Sometimes I need to be able to take photographs of very small things, and the so-called macro mode on my point-and-shoot camera just won’t cut it. And it never hurts to have an inspection scope on hand for tiny soldering jobs, either, though I prefer a simple jeweler’s loupe in one eye for most tasks. So I sent just over $40 off to my close friend Alibaba, and a few weeks later was the proud owner of a halfway usable inspection scope that records stills or video to an SD card.
Unfortunately, it’s only halfway useable because of chintzy interface design and a wobbly mount. So I spent an afternoon, took the microscope apart, and got it under microcontroller control, complete with WiFi and a scripting language. Much better! Now I can make microscope time-lapses, but much more importantly I can take blur-free photos without touching the wiggly rig. It was a fun hack, so I thought I’d share. Read on!
Continue reading “Hacking An Inspection Microscope”
When the [Director of Legal Evil] at Louisville’s LVL1 Hackerspace decided to demonstrate the uselessness of a 3D printer by printing a fidget spinner, another member at the space’s Tuesday meeting rose to the challenge and built a machine that whose sole purpose is to spin fidget spinners.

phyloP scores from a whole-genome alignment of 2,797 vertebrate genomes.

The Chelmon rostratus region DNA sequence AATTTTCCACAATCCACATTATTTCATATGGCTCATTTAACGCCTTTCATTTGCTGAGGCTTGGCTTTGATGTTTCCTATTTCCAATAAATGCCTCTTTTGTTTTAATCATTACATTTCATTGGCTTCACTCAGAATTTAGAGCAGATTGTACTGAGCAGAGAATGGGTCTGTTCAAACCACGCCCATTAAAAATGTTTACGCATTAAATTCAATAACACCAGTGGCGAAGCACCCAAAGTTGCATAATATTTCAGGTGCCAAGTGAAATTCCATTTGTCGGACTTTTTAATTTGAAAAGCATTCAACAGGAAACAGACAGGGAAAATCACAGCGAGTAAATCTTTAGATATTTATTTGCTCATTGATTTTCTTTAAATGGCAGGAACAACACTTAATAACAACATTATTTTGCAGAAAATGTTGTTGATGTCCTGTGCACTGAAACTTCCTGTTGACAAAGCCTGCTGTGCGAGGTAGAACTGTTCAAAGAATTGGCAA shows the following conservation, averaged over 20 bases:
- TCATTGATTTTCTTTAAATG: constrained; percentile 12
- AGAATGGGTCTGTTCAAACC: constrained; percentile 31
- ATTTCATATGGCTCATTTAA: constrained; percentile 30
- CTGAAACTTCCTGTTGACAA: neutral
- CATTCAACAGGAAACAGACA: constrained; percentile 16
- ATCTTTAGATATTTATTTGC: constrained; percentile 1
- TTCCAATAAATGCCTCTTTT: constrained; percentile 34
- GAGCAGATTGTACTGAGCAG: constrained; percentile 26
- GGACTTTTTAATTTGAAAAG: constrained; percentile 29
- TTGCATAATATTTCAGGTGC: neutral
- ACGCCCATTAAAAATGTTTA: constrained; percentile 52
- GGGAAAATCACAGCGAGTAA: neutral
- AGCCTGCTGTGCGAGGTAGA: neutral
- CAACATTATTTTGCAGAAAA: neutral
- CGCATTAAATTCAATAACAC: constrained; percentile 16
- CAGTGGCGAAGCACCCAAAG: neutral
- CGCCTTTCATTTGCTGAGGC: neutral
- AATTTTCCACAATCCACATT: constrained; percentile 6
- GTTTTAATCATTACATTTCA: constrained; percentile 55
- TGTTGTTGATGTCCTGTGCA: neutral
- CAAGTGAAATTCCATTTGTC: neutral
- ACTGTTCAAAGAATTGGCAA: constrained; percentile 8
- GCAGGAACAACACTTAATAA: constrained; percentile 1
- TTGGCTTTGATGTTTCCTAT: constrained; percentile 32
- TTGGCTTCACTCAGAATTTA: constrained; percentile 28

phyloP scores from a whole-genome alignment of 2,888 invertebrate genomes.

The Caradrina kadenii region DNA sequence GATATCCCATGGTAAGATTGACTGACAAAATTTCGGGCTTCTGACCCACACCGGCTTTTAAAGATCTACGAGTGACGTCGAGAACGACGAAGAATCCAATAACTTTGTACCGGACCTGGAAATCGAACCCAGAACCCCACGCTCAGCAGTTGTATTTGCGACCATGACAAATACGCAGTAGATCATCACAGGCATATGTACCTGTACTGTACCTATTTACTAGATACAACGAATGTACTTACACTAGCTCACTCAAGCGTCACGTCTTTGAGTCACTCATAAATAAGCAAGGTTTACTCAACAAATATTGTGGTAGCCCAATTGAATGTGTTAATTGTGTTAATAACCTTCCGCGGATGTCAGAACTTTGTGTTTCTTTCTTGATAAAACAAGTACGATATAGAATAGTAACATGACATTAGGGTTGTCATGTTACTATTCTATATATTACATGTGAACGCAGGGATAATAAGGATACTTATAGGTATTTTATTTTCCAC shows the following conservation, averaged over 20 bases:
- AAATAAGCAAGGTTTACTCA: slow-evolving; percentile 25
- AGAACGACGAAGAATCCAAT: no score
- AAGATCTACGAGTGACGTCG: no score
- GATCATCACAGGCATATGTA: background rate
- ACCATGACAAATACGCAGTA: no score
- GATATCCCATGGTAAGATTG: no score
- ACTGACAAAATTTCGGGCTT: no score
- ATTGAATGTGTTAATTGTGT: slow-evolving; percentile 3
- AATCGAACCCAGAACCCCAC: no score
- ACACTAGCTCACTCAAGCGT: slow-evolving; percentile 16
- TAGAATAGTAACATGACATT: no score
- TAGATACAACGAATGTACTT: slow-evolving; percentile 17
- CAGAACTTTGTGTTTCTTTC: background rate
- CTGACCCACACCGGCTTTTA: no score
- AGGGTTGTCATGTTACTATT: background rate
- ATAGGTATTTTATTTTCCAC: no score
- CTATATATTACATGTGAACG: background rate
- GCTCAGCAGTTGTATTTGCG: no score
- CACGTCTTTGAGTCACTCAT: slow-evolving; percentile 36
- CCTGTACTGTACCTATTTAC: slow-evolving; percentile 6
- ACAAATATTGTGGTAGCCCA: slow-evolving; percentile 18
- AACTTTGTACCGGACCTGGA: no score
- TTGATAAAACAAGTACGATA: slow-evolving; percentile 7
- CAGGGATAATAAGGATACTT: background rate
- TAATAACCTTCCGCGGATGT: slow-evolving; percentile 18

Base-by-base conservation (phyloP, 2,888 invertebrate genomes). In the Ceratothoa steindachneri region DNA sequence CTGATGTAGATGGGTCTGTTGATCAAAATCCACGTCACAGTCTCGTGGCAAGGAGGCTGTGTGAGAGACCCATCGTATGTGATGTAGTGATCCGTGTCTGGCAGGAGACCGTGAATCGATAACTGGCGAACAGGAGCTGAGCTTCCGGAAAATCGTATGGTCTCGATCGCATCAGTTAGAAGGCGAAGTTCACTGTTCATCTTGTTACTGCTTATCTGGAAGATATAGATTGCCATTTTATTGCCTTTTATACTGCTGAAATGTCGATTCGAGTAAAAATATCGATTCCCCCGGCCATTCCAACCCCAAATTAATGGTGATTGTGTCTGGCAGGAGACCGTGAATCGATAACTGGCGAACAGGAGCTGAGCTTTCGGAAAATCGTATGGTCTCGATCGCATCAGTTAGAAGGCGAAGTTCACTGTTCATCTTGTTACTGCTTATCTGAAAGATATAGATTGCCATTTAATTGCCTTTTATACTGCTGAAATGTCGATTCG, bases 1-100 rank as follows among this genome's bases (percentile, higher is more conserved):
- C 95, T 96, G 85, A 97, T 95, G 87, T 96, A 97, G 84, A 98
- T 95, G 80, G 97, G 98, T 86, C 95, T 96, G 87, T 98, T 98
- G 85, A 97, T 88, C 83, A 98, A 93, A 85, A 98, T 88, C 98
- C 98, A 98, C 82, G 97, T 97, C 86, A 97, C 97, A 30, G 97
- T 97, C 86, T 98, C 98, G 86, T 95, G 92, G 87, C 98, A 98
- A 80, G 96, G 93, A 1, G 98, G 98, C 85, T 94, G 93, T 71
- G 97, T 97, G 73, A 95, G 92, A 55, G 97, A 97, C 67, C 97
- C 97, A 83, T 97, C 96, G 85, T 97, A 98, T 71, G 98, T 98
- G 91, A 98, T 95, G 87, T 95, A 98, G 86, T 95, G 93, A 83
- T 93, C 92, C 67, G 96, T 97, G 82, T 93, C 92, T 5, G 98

[Gary Flispart] used an Arduino clone and what appears to be a motor driver in conjunction with a stepper motor. The motor moves a belt that turns a series of metal scraps serving as a four-bar linkage. The linkage moves the dowel that turns the spinner and then gets out of the way so it doesn’t inhibit the toy’s rotation. The Digital Fidget Digit, as [Gary] calls it, looks like it was built out of scrap metal and random pieces of wood in the glorious tradition of hackerspace projects.
We at Hackaday love crazy projects that come out of hackerspaces, like the iris porthole at i3Detroit, another space’s ultimate fume extractor, and LVL1’s doomcano.
Continue reading “Fidget-Spinning Robot Out-Uselesses Other Useless Machines”
Infinity mirrors are some far-out table mods and make a great centerpiece. Instructables user [bongoboy23] took a couple steps beyond infinity when designing this incredible table tailor-made for our modern age.
Poplar and pine wood make up the framing, and red oak — stained and engraved — make for a chic exterior. Programmed with Arduino and run on a Teensy 3.1, the tabletop has 960 LEDs in forty sections. There are, four USB ports hidden behind sliding panels, as well as a two-port AC outlet and an inductive charging pad and circuit. A hidden Adafruit TFT touchscreen display allows the user to control the table’s functions. Control is limited to changing lighting functions, but Pac-Man, Snake, and text features are still to come!
Weighing in at $850, it’s not a cheap build, but it looks amazing.
Continue reading “A Table From Beyond Infinity”